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close this bookAsbestos Overview and Handling Recommendations (GTZ, 1996)
close this folderPart VII Annexes
View the documentAnnex 1: Maps on the deposits of Asbestos, Asbestos consumption and commercial trade of raw Asbestos
View the documentAnnex 2: Health and safety data sheet for Asbestos cement in UK
View the documentAnnex 3: Asbestos fiber emissions from particular processes
View the documentAnnex 4: US Federal Regulations for Asbestos
View the documentAnnex 5: Commercial names of Asbestos containing products
View the documentAnnex 6: Advantages and disadvantages of Asbestos abatement methods
View the documentAnnex 7: Asbestos data from the environmental handbook Vol. III: Compendium of environmental standards
View the documentAnnex 8: Questionnaire on country profiles regarding Asbestos

Annex 7: Asbestos data from the environmental handbook Vol. III: Compendium of environmental standards

ASBESTOS

DESIGNATIONS

CAS No.:

1332-21-4

Registry name:

Asbestos

Chemical name:

Asbestos

Synonyms, Trade names:

Serpentine Asbestos, amphibole Asbestos, fibre Asbestos, blue Asbestos

Chemical name (German):

Asbest

Chemical name (French):

Amiante

Appearance:

fibrous, impure minerals whose colour varies between pure white and green, brown or grey depending on the iron-oxide content; crocidolite is blue (blue Asbestos); the fibres are between 20 and 25 nm long; Asbestos fibres are smooth and greasy to the touch.

BASIC CHEMICAL AND PHYSICAL DATA

Asbestos is not a chemical element, but rather an umbrella term for two groups of minera (serpentine and amphibole Asbestos)


Serpentine

Amphibole


Chrysotile

Crocidolite

Amosite

Anthophyllite

Tremolite

Actinolite

Empirical

Mg3

Na2Fe2(Fe,Mg)3

(Fe,Mg)7

Mg7

Ca2Mg5

Ca2(Mg,Fe)5

formula:

Si2O5(OH)4

Si8O22 (OH)2

Si8O22(OH)2

Si8O22(OH)2

Si8O22(OH)2

Si8O22(OH)2

Rel







molecul.

277.13g

1,008.82g

1,171.83 g

780.88 g

812.42 g

1,091.67 g

Density:

2.2-2.6 g/cm³

2.8-3.6 g/cm³

2.9-3.3 g/cm³

2.8-3.2 g/cm³

2.9-3.2 g/cm³

3.0-3.21 g/cm³

Melting point:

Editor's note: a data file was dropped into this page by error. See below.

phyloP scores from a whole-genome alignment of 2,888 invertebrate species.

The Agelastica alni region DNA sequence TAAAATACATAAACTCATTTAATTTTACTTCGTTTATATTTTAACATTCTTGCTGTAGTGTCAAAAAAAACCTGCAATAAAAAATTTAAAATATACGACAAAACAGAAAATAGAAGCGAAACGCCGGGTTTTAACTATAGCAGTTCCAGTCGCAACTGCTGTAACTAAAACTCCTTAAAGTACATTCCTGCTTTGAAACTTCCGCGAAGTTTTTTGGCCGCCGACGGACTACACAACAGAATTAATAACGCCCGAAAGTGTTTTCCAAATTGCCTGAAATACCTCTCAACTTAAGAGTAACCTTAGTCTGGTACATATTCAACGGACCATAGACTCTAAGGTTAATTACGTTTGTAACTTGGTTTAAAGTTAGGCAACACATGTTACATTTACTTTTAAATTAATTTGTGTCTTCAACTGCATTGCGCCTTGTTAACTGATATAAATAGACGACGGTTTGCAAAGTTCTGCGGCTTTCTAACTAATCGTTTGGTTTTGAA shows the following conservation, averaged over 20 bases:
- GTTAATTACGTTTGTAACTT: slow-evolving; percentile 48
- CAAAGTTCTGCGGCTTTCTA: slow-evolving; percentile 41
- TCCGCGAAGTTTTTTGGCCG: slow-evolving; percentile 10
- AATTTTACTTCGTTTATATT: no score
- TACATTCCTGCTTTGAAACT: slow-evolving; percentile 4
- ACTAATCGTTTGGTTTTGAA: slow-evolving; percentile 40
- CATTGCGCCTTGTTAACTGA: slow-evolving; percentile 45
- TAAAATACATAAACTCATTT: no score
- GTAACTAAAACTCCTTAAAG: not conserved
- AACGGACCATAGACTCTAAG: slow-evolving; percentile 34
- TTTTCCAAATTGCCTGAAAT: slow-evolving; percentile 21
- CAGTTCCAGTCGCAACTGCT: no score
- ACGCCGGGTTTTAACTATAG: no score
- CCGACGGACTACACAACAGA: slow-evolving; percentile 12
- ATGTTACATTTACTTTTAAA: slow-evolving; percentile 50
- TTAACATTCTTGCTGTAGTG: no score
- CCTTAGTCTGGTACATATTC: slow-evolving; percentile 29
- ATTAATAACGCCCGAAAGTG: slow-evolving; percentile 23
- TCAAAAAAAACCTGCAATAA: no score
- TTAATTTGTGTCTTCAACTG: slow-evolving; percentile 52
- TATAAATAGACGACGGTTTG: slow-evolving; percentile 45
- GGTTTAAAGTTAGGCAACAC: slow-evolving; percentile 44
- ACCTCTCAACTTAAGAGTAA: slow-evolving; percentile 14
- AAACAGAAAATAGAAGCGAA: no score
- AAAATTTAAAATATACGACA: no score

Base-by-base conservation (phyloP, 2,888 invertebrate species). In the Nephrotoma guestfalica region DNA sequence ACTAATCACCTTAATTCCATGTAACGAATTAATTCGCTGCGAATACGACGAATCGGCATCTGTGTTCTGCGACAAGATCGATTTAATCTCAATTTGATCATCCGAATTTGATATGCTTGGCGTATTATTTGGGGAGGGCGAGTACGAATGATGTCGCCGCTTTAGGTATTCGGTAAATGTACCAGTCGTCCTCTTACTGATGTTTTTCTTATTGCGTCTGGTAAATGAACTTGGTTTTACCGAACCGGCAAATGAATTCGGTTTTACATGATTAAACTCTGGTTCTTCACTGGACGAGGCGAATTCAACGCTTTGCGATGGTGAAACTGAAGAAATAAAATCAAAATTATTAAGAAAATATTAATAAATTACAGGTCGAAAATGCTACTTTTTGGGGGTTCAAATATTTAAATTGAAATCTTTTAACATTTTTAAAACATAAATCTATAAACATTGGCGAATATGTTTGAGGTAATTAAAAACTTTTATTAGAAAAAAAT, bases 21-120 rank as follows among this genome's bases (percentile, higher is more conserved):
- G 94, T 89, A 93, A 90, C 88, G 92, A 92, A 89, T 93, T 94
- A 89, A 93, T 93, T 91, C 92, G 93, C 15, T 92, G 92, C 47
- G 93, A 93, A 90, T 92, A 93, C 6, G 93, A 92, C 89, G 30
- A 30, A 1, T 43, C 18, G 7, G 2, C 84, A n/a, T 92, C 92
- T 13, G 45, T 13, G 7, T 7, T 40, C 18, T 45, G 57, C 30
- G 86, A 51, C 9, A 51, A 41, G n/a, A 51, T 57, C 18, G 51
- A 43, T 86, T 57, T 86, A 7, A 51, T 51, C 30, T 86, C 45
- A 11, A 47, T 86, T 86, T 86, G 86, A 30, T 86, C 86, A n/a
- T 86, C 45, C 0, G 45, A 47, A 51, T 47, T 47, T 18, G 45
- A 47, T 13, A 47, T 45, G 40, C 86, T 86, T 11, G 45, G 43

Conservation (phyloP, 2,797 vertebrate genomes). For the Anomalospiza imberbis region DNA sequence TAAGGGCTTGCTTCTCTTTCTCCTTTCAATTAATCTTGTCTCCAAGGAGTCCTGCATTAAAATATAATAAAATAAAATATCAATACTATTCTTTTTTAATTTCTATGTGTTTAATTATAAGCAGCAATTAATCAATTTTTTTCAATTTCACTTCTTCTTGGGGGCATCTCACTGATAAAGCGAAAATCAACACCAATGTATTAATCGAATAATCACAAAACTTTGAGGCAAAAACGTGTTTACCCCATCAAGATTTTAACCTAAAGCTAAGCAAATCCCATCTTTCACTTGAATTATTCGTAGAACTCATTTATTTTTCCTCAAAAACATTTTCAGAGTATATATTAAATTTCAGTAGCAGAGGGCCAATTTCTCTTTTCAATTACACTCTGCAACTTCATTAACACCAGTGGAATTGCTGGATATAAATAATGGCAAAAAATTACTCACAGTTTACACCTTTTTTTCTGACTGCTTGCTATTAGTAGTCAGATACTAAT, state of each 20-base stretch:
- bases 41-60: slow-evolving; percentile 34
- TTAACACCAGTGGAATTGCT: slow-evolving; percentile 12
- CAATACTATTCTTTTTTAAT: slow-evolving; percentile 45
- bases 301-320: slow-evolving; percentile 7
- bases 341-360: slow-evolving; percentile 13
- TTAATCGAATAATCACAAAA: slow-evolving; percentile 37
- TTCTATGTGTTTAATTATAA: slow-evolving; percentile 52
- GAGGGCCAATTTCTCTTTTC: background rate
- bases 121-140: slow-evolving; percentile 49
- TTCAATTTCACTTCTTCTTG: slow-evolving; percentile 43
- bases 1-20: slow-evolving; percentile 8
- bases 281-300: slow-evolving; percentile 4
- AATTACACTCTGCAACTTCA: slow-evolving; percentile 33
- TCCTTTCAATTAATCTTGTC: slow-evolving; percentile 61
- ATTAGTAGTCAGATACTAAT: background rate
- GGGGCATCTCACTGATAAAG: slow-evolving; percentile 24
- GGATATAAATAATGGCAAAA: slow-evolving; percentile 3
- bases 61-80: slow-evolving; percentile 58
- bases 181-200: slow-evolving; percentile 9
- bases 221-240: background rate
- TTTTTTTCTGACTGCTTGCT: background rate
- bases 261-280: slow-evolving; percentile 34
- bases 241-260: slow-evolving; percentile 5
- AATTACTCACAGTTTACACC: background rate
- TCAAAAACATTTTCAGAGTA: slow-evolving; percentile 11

1,500°C

1,200°C

1,400°C

1,450°C

1,31 5°C

1,400°C

Flash point Asbestos is non-combustible, resistant to heat and features a lo conductivity in water: insoluble

ORIGIN AND USE

Usage:
Because of its heat-resistance and suppleness and its capacity for being incorporated into inorganic and organic binders, Asbestos is used in industry for thermal insulation, fireproofing and sealing in addition to acting as a filler in the production of countless composites (more than 3000). Economic exploitation is centred on chrysotile Asbestos from the serpentine group (95 %). 5 % of amphibole Asbestos is used for Asbestos-fibre production.

Spun Asbestos is used for fireproof, chemical-resistant clothing. When mixed with cement, Asbestos is cast to form panels and pipes (70 - 90 % of the world production is used in the construction industry in Western Europe; ace. WHO, 1987). Asbestos has also been used as a filter material in the drinks and pharmaceutical industry and for the manufacture of brake and clutch linings for motor vehicles.

Origin/derivation:
Asbestos is extremely widespread in nature. The most important deposits are to be found in the former Soviet Union, Canada and South Africa. Natural emissions are produced for example by the weathering of serpentine rocks.

Production figures:
Worldwide production in 1983 was in excess of 4 million tons (WHO, 1987). The main producers are as follows (WHO, 1986):

USSR

1983:

2,250,000 t/a

Canada

1983:

820,000 t/a

South Africa

1983:

221,111 t/a

Brazil

1983:

158,855 t/a

Zimbabwe

1983:

153,221 t/a

Italy

1983:

139,054 t/a

China

1983:

110,000 t/a

TOXICITY

Humans:

TCLo 2.8 fibres/cm³/5 years

acc.UBA, 1986


TCLo 1.2 fibres/cm³/19 years without interruption

ace. UBA, 1986

Mammals:



Rat

TDLo 100 mg/kg, intrapleural

ace. UBA, 1986

As yet there are no known characteristic toxicology data (DVGW, 1988).

CHARACTERISTIC EFFECTS:

HUMANS/MAMMALS:

Various Asbestos-induced illnesses are known from the industrial medicine sector in which the size of the fibres plays a crucial role. Generally speaking, fibres with a diameter of less than 2 ym and a length of more than 5 ym are considered to be hazardous to health (diameter: length = 1: 3). Such a fibre size is capable of entering the lungs, gathering there and becoming encapsulated. Fibres have also been found to have a certain migration capability in the organism and the cell metabolism. Accumulation in the lungs causes sclerosis of the pulmonary alveoli and thus impairs the oxygen exchange. The inhalation of large quantities of fibre can cause asbes otosis which increases the risk of bronchial cancer. In particular, dusts < 200 ym are highly toxic and suspected of being a direct cause of tumours. Exposure to Asbestos irritates the eyes and the respiratory tract. Direct penetration into damaged skin produces excessive horrification. Fibres in the lungs bring about chronic bronchitis, irritation of the pleura and pleurisy. l:)istension of the lungs can result in lung cancer. Workplace exposure may produce periods of latency in the gastro-intestinal tract lasting up to 40 years.

ENVIRONMENTAL BEHAVIOUR

Water: